For Immediate Release: January 9, 2018
Contact: Craig M. Sandberg, 833.726.3237, email@example.com
Greensboro, NC – A district court of three federal judges (28 U.S.C. § 2284(a)) threw out North Carolina's congressional map today, declaring it unconstitutionally gerrymandered and demanding that the Republican-controlled General Assembly redraw district lines before this year’s midterm elections. The panel included Hon. James A. Wynn, Jr. (United States Circuit Judge), Hon. William L. Osteen, Jr. (Chief United States District Judge), and Hon. W. Earl Britt (Senior United States District Judge).
Section 2284(a) provides, "A district court of three judges shall be convened when otherwise required by Act of Congress, or when an action is filed challenging the constitutionality of the apportionment of congressional districts or the apportionment of any statewide legislative body." 28 U.S.C. § 2284.
The ruling was the first time that a federal court had blocked a congressional map because the judges believed it to be a partisan gerrymander. “We agree with plaintiffs that a wealth of evidence proves the General Assembly’s intent to ‘subordinate’ the interests of non-Republican voters and ‘entrench’ Republican domination of the state’s congressional delegation,” Judge James A. Wynn Jr. wrote in a 191-page opinion. Later in the ruling, the Court added that the judges believed that Republicans in the Legislature had been “motivated by invidious partisan intent.” "Rather than seeking to advance any democratic or constitutional interest, the state legislator responsible for drawing the 2016 Plan said he drew the map to advantage Republican candidates because he 'think[s] electing Republicans is better than electing Democrats,'" Wynn wrote. "But that is not a choice the Constitution allows legislative map drawers to make."
The panel directed the North Carolina legislature be given until January 24 to adopt a remedial plan and directed that any such plan be filed with the court by January 29. However, in light of upcoming election deadlines, the Court ordered that the parties propose special masters to redraw the map in the event the court rejects any legislatively enacted remedial map.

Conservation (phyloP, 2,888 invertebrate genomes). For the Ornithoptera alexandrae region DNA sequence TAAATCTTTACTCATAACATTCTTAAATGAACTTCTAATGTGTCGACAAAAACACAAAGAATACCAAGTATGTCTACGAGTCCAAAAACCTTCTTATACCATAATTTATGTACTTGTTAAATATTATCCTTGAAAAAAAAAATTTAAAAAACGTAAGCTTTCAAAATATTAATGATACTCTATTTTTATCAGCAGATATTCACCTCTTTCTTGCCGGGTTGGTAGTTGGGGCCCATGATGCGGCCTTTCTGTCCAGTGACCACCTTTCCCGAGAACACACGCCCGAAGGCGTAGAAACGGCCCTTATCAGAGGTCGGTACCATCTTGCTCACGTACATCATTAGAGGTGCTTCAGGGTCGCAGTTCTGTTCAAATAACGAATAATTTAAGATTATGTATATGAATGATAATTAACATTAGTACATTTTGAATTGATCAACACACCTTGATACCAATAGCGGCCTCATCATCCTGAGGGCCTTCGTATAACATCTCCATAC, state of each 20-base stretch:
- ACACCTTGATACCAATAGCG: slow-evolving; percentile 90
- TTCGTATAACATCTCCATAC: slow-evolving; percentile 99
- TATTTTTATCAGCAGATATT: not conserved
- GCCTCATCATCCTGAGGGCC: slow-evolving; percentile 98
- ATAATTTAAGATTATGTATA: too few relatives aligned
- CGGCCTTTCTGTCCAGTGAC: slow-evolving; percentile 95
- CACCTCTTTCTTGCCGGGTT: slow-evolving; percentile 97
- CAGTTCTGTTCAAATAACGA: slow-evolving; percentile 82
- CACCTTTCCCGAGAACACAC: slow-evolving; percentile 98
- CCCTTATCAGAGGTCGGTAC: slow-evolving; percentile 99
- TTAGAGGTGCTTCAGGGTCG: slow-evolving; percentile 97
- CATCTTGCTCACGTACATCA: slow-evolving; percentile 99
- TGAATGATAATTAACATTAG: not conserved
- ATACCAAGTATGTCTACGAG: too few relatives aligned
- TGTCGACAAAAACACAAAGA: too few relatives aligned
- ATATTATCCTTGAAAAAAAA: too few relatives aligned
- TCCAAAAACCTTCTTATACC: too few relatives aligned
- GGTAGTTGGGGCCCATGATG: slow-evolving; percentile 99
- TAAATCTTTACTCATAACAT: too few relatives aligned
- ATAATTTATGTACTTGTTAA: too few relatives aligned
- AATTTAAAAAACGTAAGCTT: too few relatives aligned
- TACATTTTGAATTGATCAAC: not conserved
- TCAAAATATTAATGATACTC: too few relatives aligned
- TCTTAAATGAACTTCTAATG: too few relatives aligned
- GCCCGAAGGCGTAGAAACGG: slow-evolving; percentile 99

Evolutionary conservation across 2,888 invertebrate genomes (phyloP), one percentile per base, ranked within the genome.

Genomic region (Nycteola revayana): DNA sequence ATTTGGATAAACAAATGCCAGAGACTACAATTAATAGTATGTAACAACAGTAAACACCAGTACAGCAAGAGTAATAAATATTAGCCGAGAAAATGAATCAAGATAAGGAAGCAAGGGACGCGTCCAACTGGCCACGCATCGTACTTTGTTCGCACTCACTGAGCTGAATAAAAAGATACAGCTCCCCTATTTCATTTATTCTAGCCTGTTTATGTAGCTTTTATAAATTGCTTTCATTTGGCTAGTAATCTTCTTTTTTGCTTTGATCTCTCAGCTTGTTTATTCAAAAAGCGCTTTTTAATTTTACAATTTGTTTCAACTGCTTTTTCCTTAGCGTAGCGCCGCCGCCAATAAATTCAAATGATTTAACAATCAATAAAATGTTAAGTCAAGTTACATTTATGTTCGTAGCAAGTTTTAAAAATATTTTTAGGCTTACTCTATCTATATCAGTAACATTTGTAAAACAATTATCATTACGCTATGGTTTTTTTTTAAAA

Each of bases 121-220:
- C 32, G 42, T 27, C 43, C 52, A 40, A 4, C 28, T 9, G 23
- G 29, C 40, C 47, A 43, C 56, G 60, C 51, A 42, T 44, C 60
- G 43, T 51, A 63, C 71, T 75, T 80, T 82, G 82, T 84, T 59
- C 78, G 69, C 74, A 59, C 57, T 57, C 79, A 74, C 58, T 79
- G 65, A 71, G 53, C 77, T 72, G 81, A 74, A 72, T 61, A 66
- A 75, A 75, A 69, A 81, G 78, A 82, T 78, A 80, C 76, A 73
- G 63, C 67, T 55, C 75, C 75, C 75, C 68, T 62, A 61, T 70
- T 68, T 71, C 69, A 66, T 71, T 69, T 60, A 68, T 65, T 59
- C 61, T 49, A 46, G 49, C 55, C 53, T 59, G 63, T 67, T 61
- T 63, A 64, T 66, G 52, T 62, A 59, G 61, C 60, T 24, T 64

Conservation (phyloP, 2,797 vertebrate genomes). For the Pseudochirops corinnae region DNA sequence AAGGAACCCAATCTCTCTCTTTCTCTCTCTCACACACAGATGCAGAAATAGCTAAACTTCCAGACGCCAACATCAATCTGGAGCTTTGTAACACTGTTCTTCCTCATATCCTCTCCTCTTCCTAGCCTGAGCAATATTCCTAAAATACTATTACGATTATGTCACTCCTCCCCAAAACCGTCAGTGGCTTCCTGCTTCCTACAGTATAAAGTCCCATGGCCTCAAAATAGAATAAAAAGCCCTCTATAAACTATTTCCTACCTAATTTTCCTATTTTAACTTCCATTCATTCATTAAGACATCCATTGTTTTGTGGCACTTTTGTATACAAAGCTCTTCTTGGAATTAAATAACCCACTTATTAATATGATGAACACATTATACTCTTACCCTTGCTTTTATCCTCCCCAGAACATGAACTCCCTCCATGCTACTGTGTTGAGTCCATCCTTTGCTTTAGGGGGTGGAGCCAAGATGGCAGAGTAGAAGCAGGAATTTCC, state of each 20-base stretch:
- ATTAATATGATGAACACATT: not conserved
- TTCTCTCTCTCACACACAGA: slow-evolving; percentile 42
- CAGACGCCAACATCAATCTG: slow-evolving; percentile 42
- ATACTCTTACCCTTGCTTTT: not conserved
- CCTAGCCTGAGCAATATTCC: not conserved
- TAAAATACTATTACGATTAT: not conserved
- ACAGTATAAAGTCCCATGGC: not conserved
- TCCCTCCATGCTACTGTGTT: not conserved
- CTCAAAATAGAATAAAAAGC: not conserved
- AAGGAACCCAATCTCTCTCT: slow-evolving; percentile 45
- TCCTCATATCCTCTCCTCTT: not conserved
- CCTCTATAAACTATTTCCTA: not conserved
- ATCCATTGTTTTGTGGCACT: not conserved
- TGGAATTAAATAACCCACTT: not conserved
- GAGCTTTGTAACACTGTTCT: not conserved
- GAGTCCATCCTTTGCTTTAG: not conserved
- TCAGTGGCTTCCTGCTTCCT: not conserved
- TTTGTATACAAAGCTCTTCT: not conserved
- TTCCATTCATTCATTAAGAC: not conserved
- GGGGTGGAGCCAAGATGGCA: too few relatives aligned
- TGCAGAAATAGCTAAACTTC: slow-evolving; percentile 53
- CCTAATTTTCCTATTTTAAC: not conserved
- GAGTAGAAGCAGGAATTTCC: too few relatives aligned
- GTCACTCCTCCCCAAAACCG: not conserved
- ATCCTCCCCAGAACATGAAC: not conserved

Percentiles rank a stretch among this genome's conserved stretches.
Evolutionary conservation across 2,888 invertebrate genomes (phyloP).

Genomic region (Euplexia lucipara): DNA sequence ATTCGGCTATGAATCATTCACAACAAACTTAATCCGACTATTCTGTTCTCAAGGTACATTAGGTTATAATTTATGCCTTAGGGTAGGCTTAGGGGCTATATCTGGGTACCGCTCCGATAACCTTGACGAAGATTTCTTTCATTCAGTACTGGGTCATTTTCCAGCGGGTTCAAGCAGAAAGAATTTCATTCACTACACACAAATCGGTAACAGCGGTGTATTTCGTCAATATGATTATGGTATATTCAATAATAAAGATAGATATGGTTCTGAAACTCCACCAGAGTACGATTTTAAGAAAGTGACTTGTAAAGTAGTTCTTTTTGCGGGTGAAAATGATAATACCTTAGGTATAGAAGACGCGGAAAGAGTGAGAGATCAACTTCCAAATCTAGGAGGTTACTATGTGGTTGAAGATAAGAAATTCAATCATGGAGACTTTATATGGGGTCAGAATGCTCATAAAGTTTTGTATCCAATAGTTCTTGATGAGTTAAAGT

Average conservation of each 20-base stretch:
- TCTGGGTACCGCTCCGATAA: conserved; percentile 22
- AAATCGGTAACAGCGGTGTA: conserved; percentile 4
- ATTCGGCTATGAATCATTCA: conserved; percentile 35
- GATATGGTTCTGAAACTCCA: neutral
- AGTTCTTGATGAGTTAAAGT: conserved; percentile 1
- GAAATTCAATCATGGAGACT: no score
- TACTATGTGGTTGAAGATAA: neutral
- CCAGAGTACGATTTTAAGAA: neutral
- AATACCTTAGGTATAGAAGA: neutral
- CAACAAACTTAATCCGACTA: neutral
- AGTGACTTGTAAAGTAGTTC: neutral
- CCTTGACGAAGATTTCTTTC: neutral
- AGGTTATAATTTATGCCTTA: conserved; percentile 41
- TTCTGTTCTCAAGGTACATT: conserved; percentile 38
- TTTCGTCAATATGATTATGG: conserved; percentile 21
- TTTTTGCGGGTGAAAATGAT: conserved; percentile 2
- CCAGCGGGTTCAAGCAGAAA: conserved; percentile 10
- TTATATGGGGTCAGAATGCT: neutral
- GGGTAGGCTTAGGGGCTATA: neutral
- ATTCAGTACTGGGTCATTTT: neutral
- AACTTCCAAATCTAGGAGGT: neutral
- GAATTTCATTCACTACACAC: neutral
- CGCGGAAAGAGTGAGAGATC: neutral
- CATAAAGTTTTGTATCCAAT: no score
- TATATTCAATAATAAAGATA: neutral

Some of the panel's thoughts were foreseen by Justice Ruth Bader Ginsburg in Ariz. State Legis. v. Ariz. Indep. Redistricting Comm'n, 135 S. Ct. 2652 (2015). In a 5–4 decision authored by Justice Ginsburg, the Court concluded that independent redistricting was a constitutionally permissible exercise of the people’s “legislative power.” Importantly, the Court's opinion began by stating clearly that “Partisan gerrymanders are incompatible with democratic principles.” Ariz. State Legis., 135 S. Ct. at 2658 (citing and quoting Vieth v. Jubelirer, 541 U.S. 267, 292 (2004) (internal quotes omitted). The Court describes that political redistricting as a “problem” that “subordinate[s] adherents of one political party and entrench[es] a rival party in power.” Ariz. State Legis., 135 S. Ct. at 2658. The Court points out that this practice contravenes “the core principle of republican government” "that the voters should choose their representatives, not the other way around.” Ariz. State Legis., 135 S. Ct. at 2677 (citing and quoting Berman, Managing Gerrymandering, 83 Texas L. Rev. 781 (2005)).
To view a PDF of the Court's Order, please click here: League of Women Voters of North Carolina v. Rucho.